9. The method of claim 1 wherein said bulk material solids consist of polymer parts selected from the group of nuts, screws, bolts, washers, spacers, rivets, spray nozzles, filters, fittings, adapters, plugs, tubing, strainers, bottles, vials, gaskets, o-rings, seals, probes, couplings, connectors, cable ties, bearings, wheels, bumpers, rollers, sheaves, gears, bushings, belts, and other functional polymeric parts and which are irradiated to improve the properties of said parts.
10. The method of claim 1 comprising the further step of recovering the bulk material solids from the container after irradiation.
11. The method of claim 1 wherein the controlled internal atmosphere is established by evacuating the container.
12. The method of claim 1 wherein said container is sealed with said particles under a nitrogen or other inert gas atmosphere.
13. The method of claim 1 wherein said container is sealed with a selected chemically-active material inside the container.
14. The method of claim 1 wherein the container is generally in the shape of a rectangular block having said first and second sides which are in direct contact with the bulk material solids layer contained in the container to facilitate processing of the block.
15. The method of claim 1, wherein said bulk material solids layer has a thickness substantially perpendicular to the direction of electron beam radiation and the density ranges of the container are from approximately 0.8 to 1 gram per square centimeter for 1 MeV electrons up to approximately 10 grams per square centimeter for 10 MeV electrons.
16. The method of claim 1 wherein the container is formed of a gas impermeable sheet material having the first and second opposed sides.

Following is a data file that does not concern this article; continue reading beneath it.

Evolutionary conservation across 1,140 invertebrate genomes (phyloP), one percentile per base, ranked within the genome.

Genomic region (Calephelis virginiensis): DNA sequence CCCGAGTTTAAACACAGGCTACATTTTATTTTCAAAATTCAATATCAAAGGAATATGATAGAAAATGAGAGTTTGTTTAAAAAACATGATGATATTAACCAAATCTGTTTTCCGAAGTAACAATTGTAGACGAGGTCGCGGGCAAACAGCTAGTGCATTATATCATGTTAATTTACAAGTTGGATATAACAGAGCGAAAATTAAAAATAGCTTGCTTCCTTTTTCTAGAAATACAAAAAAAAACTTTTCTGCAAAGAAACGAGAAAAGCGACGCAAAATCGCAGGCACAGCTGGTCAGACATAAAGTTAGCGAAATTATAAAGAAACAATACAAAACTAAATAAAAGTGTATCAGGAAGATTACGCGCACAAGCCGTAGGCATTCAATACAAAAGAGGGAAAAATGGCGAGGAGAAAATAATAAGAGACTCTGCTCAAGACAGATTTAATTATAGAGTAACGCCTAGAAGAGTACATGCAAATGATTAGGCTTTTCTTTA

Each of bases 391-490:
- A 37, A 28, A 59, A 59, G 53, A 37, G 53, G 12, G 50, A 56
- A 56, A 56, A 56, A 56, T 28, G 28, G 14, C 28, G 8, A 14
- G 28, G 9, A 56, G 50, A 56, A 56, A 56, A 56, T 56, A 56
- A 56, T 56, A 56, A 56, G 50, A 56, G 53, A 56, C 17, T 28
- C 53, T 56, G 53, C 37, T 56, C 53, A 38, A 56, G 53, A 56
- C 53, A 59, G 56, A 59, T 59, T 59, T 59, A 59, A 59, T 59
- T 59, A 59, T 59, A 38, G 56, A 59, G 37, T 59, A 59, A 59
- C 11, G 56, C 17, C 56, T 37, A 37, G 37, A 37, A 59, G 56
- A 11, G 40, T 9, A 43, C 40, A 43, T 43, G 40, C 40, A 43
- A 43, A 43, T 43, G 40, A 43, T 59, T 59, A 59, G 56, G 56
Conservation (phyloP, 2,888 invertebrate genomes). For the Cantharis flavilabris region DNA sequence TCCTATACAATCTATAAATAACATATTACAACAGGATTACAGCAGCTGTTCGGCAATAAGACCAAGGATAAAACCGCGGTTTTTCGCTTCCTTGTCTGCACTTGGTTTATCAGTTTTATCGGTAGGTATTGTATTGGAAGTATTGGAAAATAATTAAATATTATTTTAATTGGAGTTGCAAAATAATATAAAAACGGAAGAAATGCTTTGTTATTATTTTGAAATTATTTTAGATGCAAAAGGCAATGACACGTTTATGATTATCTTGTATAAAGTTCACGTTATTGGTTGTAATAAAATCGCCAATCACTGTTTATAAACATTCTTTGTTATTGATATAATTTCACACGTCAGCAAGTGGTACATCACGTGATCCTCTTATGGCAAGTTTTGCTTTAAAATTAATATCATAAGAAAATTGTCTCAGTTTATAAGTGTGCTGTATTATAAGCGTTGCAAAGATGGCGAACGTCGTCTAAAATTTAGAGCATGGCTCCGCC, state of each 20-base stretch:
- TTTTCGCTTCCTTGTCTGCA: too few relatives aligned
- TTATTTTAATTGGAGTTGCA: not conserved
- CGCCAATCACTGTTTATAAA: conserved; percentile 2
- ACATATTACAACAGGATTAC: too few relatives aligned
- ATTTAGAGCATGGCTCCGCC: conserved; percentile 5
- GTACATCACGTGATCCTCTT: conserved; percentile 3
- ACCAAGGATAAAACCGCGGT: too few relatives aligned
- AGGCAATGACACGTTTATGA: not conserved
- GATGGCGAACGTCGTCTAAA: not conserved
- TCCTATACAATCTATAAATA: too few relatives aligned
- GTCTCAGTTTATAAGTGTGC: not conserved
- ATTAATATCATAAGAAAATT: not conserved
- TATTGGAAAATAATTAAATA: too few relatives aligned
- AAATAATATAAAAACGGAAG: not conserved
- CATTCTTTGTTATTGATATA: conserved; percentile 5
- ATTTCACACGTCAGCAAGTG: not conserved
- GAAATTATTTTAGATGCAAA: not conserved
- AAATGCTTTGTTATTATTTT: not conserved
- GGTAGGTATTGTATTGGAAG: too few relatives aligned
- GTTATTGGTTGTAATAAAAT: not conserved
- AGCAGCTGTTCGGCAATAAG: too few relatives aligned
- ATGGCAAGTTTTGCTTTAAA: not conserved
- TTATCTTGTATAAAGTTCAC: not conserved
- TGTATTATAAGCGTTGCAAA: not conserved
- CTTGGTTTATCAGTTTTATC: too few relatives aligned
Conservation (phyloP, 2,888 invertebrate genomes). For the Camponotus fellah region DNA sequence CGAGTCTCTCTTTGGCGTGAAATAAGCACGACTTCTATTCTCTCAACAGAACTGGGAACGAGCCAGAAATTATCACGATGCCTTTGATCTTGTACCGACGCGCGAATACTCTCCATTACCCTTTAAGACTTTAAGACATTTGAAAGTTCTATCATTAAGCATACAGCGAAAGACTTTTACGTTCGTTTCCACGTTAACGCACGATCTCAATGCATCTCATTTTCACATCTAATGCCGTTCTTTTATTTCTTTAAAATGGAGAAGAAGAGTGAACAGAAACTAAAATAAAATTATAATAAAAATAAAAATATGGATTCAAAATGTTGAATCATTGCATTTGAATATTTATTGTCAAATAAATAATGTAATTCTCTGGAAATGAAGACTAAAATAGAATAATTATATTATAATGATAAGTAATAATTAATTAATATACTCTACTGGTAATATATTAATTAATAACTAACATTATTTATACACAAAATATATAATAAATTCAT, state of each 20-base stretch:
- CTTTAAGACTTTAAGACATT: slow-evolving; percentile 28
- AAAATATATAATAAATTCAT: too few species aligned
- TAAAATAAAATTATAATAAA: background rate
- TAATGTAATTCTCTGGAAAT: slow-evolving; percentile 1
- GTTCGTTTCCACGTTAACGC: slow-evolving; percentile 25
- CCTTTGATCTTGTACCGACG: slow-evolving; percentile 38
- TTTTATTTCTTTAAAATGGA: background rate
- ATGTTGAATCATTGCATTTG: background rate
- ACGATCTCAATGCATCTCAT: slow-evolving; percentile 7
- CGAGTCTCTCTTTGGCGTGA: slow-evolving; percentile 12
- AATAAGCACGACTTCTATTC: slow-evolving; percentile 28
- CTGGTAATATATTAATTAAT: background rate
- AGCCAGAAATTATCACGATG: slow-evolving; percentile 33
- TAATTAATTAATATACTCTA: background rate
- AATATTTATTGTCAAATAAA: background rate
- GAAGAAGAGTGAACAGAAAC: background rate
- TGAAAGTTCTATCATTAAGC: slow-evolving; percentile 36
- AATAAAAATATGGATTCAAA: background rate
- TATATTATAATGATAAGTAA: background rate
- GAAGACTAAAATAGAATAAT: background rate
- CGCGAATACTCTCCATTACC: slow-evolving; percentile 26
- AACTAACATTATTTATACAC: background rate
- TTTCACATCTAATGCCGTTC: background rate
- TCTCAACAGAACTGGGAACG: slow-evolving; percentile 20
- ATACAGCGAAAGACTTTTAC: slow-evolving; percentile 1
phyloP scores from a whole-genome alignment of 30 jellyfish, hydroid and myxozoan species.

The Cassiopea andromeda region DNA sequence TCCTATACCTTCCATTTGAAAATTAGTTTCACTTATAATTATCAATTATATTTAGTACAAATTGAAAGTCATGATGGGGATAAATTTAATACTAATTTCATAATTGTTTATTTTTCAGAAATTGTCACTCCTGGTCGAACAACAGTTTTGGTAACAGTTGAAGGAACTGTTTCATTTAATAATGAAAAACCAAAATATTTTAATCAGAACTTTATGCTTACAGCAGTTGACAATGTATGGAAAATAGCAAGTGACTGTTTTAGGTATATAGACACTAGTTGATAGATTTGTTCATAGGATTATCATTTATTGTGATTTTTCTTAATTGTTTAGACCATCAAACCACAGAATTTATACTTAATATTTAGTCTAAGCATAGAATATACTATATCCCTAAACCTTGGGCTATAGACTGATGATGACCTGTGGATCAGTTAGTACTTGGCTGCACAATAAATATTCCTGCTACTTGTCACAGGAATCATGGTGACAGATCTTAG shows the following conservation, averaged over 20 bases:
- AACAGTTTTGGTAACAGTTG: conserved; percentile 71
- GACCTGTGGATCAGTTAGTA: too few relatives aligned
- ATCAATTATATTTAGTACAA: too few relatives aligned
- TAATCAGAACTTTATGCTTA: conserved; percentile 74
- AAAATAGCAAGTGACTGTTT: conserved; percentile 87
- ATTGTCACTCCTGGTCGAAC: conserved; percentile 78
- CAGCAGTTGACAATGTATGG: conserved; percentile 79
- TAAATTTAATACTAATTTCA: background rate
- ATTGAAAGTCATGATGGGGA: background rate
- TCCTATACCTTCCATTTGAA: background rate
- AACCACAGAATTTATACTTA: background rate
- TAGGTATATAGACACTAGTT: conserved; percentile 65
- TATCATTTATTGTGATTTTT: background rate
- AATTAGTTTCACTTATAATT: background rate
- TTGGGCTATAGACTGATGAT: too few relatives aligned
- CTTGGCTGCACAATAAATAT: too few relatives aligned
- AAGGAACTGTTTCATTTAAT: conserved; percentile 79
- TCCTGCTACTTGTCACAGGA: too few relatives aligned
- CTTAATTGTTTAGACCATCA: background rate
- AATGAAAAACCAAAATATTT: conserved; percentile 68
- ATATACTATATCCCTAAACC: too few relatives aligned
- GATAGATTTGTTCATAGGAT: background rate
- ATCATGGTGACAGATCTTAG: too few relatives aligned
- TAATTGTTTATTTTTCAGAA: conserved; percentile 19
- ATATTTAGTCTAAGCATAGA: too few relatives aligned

17. The method of claim 16 wherein the gas impermeable sheet material is a plastic film or metal foil.
18. The method of claim 1 comprising vacuum packing the bulk material solids in a gas impermeable container having the first and second opposed sides.
19. The method of claim 18 wherein an inert gas, is introduced into the container to establish the controlled internal atmosphere.
20. A method of electron beam processing bulk polymeric material solids comprising
packing bulk polymeric material solids in a generally rectangular plastic film container having first and second opposed sides which define an internal container zone for irradiating the bulk polymeric material solids,
forming a layer of the bulk polymeric material solids at a predetermined substantially uniform solid thickness in the internal container zone,
sealing the container to provide a controlled internal atmosphere within the internal container zone and with said sides in direct contact with the bulk polymeric material solids layer to form a rectangular block of bulk polymeric material solids,
first passing the sealed container containing the block of bulk material solids through an electron beam radiation zone with said bulk polymeric material solids thickness substantially perpendicular to the direction of the electron beam and directly exposing the first side of the container to a first dose of electron-beam radiation which passes through the container first side to initially irradiate the block of bulk material solids in the container and,
thereafter directly exposing the second side of the container to a second dose of electron-beam radiation which passes through the container second side to further irradiate the initially irradiated block of bulk material solids, whereby said first and second doses uniformly irradiate the bulk material solids.
21. The method of claim 20 wherein the bulk material solids consist of polytetrafluoroethylene (PTFE) particles comprising irradiating the particles to cause scission of the polymer in the particles and milling of the irradiated particles to form a PTFE powder.
22. The method of claim 20 wherein said bulk material solids consist of particles of substantially linear polyolefin polymer comprising irradiating the particles sealed in said container under a nitrogen atmosphere to provide long-chain branched polyolefin polymers or copolymers and heating the irradiated particles while in said sealed container to deactivate substantially all free radicals present in the irradiated material.